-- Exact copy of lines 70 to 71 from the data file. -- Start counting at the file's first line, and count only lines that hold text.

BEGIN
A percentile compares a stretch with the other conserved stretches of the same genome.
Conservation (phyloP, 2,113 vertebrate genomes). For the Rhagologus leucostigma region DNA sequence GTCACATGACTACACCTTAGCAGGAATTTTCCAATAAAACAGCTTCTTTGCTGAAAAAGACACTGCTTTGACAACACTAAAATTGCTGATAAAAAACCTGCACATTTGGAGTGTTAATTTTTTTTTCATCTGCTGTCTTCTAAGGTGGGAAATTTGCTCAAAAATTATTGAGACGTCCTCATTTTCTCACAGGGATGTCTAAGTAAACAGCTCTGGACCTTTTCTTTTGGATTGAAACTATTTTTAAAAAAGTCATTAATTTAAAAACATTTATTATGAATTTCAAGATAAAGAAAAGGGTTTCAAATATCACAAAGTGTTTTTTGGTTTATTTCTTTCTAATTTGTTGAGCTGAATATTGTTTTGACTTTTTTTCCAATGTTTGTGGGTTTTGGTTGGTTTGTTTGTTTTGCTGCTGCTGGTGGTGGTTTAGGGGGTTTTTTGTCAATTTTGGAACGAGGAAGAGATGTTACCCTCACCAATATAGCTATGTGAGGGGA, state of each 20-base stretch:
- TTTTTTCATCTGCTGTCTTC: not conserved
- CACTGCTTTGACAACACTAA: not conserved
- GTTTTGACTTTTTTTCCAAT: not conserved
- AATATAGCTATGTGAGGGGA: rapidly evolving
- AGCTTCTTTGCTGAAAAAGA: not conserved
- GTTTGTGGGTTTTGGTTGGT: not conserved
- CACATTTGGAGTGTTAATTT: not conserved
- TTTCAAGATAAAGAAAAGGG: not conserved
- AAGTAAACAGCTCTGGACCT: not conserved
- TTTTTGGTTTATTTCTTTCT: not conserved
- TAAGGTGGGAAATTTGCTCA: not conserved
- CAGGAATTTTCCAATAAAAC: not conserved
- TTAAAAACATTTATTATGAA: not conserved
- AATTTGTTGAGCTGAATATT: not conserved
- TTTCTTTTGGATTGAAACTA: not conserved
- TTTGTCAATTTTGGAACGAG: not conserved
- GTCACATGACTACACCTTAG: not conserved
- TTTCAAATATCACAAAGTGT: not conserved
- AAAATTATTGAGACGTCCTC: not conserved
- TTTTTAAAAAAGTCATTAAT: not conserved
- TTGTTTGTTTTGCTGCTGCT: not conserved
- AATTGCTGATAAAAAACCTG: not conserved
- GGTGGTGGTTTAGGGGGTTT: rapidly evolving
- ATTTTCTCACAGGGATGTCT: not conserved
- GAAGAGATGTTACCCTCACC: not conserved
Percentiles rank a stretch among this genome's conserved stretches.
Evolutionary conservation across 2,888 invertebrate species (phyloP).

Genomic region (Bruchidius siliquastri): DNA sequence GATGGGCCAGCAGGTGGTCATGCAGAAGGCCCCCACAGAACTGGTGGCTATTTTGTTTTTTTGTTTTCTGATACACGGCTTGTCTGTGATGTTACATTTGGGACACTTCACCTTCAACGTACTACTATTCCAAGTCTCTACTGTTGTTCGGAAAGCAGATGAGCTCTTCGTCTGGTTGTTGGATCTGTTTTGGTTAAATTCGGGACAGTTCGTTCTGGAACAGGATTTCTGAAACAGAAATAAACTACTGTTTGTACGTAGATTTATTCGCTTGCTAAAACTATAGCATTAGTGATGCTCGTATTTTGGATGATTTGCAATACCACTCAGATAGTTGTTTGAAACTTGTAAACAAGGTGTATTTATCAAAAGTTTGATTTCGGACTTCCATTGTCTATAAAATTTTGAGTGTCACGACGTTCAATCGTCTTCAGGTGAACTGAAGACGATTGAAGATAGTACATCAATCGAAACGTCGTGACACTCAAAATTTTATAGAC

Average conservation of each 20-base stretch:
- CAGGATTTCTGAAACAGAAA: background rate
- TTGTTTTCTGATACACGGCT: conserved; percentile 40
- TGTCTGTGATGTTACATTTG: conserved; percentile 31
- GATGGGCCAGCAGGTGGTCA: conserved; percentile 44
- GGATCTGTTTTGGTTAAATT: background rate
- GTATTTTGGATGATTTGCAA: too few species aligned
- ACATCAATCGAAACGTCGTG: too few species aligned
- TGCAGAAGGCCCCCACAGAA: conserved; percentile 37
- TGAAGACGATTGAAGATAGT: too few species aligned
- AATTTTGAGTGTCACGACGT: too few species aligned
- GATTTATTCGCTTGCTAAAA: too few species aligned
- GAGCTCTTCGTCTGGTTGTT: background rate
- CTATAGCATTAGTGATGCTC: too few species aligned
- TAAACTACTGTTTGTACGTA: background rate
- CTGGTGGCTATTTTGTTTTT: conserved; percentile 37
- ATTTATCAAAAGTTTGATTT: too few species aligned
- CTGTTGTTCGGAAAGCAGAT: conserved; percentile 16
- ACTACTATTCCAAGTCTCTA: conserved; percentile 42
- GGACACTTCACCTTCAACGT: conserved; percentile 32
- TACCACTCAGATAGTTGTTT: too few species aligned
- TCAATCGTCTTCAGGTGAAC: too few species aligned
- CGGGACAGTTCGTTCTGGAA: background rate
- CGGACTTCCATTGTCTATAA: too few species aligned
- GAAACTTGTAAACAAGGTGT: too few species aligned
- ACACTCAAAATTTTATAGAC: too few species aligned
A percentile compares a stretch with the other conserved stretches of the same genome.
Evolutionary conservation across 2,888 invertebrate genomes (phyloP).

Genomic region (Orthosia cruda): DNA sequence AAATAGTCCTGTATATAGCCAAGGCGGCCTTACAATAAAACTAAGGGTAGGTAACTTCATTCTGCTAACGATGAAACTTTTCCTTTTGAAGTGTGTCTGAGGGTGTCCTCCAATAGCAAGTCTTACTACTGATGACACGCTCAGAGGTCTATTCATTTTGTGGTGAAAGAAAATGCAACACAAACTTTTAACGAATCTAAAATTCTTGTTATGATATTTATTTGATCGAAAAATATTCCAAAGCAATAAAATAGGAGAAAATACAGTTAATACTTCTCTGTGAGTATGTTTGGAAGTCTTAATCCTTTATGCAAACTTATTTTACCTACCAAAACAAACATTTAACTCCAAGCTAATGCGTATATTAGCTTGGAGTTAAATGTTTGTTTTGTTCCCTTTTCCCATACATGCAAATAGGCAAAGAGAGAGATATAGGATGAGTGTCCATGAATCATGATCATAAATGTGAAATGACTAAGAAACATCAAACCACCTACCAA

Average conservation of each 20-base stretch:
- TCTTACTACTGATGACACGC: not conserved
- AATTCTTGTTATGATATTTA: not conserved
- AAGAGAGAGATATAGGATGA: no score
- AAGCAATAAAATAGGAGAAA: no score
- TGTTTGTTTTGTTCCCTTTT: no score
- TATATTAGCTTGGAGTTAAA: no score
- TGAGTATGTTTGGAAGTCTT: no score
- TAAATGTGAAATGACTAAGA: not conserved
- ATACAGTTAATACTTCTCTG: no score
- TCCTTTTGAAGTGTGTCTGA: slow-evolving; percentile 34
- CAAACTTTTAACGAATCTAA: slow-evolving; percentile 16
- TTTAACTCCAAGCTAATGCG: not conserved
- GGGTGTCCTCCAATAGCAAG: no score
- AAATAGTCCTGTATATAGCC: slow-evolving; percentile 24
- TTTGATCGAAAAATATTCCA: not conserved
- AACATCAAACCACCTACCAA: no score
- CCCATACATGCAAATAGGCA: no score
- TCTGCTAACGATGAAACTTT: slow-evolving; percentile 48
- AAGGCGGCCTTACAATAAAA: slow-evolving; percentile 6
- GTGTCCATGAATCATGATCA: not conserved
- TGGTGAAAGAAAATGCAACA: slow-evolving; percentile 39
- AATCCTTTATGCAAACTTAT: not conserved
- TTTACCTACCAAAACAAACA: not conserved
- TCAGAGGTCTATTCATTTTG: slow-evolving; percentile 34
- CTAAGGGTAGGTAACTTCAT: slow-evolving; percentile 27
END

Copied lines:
- TCCTTTTGAAGTGTGTCTGA: slow-evolving; percentile 34
- CAAACTTTTAACGAATCTAA: slow-evolving; percentile 16